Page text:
New live Christmas trees coming to Singapore nurseries amid shipping delays

Live Christmas trees can be bought at places such as Far East Flora (above).
Live Christmas trees can be bought at places such as Far East Flora (above).ST PHOTO: LAU FOOK KONG
-- PHOTO: ST FILE
-- PHOTO: ST FILE

Home owners fretting about getting a live Christmas tree will be glad to know new shipments are likely to arrive next week and the trees are fresher too

A labour dispute in conifer-filled Washington state in the United States has rippled across the Pacific Ocean, delaying shipments of live Christmas trees to Singapore nurseries.

But there is some good news. Last-minute shoppers can still get their hands on trees from the later shipments which should show up in Singapore next week - and these trees will be fresher too.

Meanwhile, faux trees are more beautiful and abundant, and are a good alternative.

In Seattle and Tacoma, ports on the west coast of America, dock workers negotiating a new labour agreement went on a "work slowdown" early last month. Their action reduced container movement significantly to 10 to 18 containers an hour, down from 25 to 35, according to a Bloomberg report.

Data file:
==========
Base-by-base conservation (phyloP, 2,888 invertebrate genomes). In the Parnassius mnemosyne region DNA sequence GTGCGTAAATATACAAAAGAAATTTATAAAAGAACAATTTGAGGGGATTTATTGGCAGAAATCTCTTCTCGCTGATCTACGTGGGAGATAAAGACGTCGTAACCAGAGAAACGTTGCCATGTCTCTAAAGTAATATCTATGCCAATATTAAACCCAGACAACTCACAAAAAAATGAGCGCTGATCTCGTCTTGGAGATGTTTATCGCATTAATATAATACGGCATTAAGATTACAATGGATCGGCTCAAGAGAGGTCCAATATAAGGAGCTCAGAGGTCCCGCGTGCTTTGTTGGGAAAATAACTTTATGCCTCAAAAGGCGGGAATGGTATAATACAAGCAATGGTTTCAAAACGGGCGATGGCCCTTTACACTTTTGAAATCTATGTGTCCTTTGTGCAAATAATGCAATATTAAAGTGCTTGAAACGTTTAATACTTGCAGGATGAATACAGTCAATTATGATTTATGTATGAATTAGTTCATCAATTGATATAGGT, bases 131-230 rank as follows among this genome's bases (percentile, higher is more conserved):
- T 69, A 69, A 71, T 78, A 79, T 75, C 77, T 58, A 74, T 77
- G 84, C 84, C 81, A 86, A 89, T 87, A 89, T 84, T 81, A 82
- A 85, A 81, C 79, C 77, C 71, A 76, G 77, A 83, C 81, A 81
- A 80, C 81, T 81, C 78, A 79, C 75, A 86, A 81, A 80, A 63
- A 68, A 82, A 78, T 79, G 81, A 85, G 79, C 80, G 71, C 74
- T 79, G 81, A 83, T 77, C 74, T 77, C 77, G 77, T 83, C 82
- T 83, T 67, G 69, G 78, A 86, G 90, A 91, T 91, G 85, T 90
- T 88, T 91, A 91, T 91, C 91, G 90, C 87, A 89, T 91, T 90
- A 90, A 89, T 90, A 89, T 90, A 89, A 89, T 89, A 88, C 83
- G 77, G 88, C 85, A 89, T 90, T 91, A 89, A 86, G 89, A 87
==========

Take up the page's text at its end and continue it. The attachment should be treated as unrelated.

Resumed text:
Among those who cherish live Christmas trees is Mrs Ayse Davies, 41, a director of a food manufacturing business who has been buying them for the last two years. She had heard from friends it was difficult to get a tree this year and saw a Facebook post about the delayed shipments.

The mother of three children aged between seven and 11 says: "I called Far East Flora early this month to see if I could get one, but they told me they were out of trees by the end of last month. I eventually managed to pre-order one, but it will arrive later than last year."

Her tree usually arrives in the first week of December, but she will get her tree, which is about 1.8m tall, next Wednesday.

She adds: "We have to have a tree because it doesn't feel like Christmas if you don't. The smell of the pines and the feel and look of a real tree bring the outside in and adds festive cheer."

While some nurseries such as Corona Florist & Nursery in Clementi Road and Ikea Singapore have already sold all their stock, some along Upper Thomson Road have put up signs that their last shipments will be in next week.

Nurseries here usually sell the noble and nordmann firs from the US, while Ikea carries the Abies nordmanniana species, which it brings in from Sweden. The Swedish furniture giant started selling the live trees - $49 for the 1.6m tree and $79 for the 2m tree, without the base - in stores in the middle of last month. Its faux trees, which are 1.55m and 1.8m tall, are also sold out.

The arrival of the last lot of trees next week for some nurseries is much later than their usual delivery in the first week of December.